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The Other Side of Presentation: The Audience

Mary Larweck, BSN, MS, CIC, CPHQ- Consultant, Emerald Quality Services, Mpls, MN
 
So now you are the one the presentation is forů
Did you know:
70% of management time is spent in verbal communication,
90% of ideas are spoken?

How can we get the most out of the presentation we attend? In the following paragraphs are some clues and "food for thought" on this question.

Three concepts that will be explored are: 1-How can the audience prepare to get the most out of a presentation? 2-What barriers do we as individuals bring to the audience role? 3-How can being a better audience help us be better presenters?

At the next presentation you attend as a member of the audience, start a bit earlier to prepare for your role. Use this list and assess its impact on what you gain from the presentation.
 

What do you know about the topic and the presenter? It is helpful to gain some insight into both ahead of time. This makes the presentation easier to follow; you have a better idea about what you want to learn. You can contemplate how the topic knowledge can assist you, your organization, and your colleagues. The challenge is to come prepared acknowledging the “fine line" to keep an "open mind”.
 
What are some listening skills you can practice? Richard Ross identifies these key listening actions in The Fifth Discipline Fieldbook.
 
Stop talking to others and to yourself
Imagine the other person's point of view
Look, act, and be interested
Observe nonverbal behaviors
Listen between the lines
Stop talking. (This is the first and last item on the list because all other techniques of listening depend on it.) "Take a vow of silence once in a while"
 
Though the next two items may seem obvious, they need to be acknowledged.
First, arrive at the presentation in time to select a location that allows you to see visual material, hear and see the presenter, be minimally distracted by room disturbances.
Second, come prepared to keep track of key points during the presentation. This means have a method of mental association and/or jot down key words or take outline notes.
Lastly, what about participation? Asking a question, clarifying a key point not only helps you to get more out of the presentation but may also help others and doing so helps engage the presenter and the audience. This active listening technique is very effective and we don't use it enough.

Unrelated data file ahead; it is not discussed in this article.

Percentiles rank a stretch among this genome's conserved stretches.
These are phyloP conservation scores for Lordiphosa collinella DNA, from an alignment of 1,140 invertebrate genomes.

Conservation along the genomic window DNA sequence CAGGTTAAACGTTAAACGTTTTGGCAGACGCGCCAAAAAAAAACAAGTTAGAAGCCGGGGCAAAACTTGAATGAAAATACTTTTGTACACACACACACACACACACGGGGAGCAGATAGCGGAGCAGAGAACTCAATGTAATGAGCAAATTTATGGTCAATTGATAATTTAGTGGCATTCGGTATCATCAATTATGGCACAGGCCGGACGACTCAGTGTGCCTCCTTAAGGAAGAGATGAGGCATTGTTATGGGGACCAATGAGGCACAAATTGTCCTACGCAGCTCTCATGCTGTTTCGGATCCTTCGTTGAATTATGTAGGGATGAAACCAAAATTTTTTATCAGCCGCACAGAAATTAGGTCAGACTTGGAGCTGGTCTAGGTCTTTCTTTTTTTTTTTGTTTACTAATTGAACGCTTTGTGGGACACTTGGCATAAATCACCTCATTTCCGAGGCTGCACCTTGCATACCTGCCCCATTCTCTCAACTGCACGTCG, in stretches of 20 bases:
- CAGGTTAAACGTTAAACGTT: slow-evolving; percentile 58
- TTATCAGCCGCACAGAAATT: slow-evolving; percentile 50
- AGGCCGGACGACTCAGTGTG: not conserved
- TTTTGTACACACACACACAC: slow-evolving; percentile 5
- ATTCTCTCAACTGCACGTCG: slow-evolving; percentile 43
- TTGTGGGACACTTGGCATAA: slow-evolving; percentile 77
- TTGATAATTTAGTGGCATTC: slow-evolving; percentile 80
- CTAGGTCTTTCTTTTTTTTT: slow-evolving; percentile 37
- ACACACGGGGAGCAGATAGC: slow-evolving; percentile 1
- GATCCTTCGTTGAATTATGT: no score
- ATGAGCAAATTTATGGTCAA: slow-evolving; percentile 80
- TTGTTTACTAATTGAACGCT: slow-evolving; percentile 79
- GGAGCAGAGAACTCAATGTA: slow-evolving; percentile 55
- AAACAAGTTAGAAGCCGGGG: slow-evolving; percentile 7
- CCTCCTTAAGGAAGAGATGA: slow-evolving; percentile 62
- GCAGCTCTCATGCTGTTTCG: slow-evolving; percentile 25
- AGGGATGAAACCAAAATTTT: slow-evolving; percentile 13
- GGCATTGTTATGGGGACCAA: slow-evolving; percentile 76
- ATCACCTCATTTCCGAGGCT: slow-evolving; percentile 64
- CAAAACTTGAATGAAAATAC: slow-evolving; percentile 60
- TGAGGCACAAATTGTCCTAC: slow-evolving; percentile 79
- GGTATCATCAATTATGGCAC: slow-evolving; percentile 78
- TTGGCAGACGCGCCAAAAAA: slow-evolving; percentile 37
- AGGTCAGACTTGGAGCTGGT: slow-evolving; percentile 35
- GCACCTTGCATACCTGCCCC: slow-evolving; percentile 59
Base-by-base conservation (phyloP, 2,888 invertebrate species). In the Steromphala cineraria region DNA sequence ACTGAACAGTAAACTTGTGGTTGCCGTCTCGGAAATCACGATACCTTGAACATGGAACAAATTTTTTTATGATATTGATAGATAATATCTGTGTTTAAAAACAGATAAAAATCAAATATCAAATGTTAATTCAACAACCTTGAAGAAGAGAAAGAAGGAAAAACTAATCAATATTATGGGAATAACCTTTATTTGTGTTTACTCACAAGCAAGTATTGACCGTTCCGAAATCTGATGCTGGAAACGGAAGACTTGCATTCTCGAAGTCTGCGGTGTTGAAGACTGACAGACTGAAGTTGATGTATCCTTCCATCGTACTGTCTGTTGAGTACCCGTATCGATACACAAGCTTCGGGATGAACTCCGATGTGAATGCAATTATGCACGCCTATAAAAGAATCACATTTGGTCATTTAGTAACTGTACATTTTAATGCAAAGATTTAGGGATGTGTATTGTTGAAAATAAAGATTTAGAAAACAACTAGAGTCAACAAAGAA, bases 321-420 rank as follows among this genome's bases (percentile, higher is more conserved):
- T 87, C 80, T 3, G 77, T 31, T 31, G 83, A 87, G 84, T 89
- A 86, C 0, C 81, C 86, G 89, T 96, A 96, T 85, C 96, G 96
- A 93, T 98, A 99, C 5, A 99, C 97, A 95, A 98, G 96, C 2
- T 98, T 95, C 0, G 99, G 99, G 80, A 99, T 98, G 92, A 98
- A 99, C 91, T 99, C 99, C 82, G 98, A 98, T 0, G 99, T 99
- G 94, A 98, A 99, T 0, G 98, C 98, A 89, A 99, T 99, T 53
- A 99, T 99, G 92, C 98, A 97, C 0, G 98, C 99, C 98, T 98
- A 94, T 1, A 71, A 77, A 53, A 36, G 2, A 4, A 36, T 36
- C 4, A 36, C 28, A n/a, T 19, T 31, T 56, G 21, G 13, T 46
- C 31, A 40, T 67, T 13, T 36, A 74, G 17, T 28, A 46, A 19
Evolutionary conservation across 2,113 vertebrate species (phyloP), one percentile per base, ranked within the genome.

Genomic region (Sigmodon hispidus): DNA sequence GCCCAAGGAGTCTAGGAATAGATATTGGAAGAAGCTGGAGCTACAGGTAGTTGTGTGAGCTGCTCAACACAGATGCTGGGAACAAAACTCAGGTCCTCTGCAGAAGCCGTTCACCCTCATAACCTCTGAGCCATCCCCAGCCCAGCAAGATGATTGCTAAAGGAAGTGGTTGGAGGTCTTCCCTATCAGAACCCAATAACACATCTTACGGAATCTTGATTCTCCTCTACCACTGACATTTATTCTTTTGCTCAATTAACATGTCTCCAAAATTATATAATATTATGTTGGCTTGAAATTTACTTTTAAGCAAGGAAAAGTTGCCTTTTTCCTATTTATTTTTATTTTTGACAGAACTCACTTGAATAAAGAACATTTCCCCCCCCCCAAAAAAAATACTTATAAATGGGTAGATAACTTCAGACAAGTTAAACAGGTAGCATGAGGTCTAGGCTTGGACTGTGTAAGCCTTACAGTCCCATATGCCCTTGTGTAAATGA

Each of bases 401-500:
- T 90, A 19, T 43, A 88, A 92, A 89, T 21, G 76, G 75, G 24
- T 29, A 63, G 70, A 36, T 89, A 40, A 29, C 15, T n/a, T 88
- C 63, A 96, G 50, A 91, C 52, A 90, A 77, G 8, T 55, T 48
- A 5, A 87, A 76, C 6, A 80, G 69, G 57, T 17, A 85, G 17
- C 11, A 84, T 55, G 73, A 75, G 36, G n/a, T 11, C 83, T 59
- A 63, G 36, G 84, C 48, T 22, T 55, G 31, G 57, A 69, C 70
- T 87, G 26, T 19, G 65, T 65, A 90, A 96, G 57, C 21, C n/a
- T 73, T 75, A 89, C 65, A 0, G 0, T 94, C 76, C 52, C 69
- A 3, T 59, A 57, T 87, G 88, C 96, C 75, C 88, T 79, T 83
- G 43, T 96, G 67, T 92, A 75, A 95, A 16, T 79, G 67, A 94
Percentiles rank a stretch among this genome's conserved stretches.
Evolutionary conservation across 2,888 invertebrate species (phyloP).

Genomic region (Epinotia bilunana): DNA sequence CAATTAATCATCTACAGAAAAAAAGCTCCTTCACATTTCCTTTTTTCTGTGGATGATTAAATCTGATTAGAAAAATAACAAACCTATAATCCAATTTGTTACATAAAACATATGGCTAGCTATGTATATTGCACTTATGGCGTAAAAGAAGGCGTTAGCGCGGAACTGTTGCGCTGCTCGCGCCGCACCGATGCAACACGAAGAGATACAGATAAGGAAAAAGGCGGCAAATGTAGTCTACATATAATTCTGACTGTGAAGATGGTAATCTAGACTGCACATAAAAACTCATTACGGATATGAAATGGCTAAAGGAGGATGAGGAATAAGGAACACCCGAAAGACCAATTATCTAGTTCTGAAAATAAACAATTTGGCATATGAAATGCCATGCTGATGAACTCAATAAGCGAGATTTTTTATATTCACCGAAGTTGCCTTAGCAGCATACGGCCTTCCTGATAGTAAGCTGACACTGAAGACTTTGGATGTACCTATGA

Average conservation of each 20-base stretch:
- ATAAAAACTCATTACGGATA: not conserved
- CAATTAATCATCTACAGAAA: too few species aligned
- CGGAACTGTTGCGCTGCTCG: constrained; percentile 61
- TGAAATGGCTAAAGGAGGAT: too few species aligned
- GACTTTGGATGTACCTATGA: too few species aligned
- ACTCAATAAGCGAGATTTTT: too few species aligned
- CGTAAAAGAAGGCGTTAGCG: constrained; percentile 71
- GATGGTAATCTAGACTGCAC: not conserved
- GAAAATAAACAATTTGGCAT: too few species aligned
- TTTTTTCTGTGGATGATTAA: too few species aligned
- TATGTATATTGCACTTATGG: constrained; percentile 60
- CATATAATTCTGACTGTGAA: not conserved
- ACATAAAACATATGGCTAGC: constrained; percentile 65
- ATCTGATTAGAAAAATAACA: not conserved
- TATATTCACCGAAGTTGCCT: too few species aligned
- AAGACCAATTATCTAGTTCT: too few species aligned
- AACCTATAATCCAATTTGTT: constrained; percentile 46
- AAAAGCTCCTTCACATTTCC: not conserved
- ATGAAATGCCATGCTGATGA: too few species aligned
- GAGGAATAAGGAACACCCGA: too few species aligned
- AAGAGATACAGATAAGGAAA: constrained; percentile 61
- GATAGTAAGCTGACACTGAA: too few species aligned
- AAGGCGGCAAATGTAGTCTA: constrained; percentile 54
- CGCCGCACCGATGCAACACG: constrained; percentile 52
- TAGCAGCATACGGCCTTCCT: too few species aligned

Recapping, there are many actions we can take to enhance our return on a presentation as members of the audience.
 

 
What are some of the barriers we often bring to a presentation as individuals? Here are four for your consideration:
Our expectations.
What have we heard about the subject and/or presenter already?
Our prior experiences.
How was the last presentation we heard on this topic or by this presenter?
Our distractions.
What is the pace of the day? What meeting is after the presentation? What is going on at home? How do we remain in the present, (where we are now, so we can experience the "presentation" to its fullest)?
Our perceptions and biases!
 
Now that we have some ideas on how to get more out of a presentation from the audience perspective, it is an easy transition to see how this insight can help us as presenters. Reflect for a moment on your last presentation.
 

 
How can being a better audience help me be a better presenter? Start by asking yourself "what is the take home message from my presentation?" Here is a "take home check list" to use for your next presentation:
Increase your awareness of clear visual aides and enunciation; the speed, and volume of your delivery.
Include audience participation and assure good eye contact throughout the group.
Include references that will help the audience relate and increase your credibility.
Address distractions as promptly as possible (noise, temperature, AV problems). Have a person assigned to help, if possible.
Provide resources for those who would like more information.
Keep the presentation and handout material in the same order to facilitate note taking.
Identify your biases and perceptions as a way to help the audience acknowledge their own.
Follow the Dale Carnegie rule. "Tell them what you are going to tell them, tell them, and tell them what you told them." Give the audience clear expectations, deliver a clear message, and summarize at the end.
As a presenter remember you must be present. The audience is listening to you in the present. The opportunity is NOW!
 

Presentation of ideas and information is critical to our success whether it is in a formal or an informal setting. Remember, 70% of management's time is spent in verbal communication and 90% of ideas are spoken.

Heed the advice of Shakespeare's King Lear-

  “Mend your speech, lest you mar your fortune?”

 

References:
Senge P, Kleiner A, Roberts C, Ross R, Smith B, “The Fifth Discipline Fieldbook”, Doubleday, New York, 1994.

Covey S, “The Seven Habits of Highly Effective People”, Simon & Schuster, New York, 1989.

King J, “Presentation Skills”, Communi-King, 1991.

Carnegie D, “Effective Speaking and Human Relations”, Carnegie Press, New York, 1973. EQS/MKL/5/00

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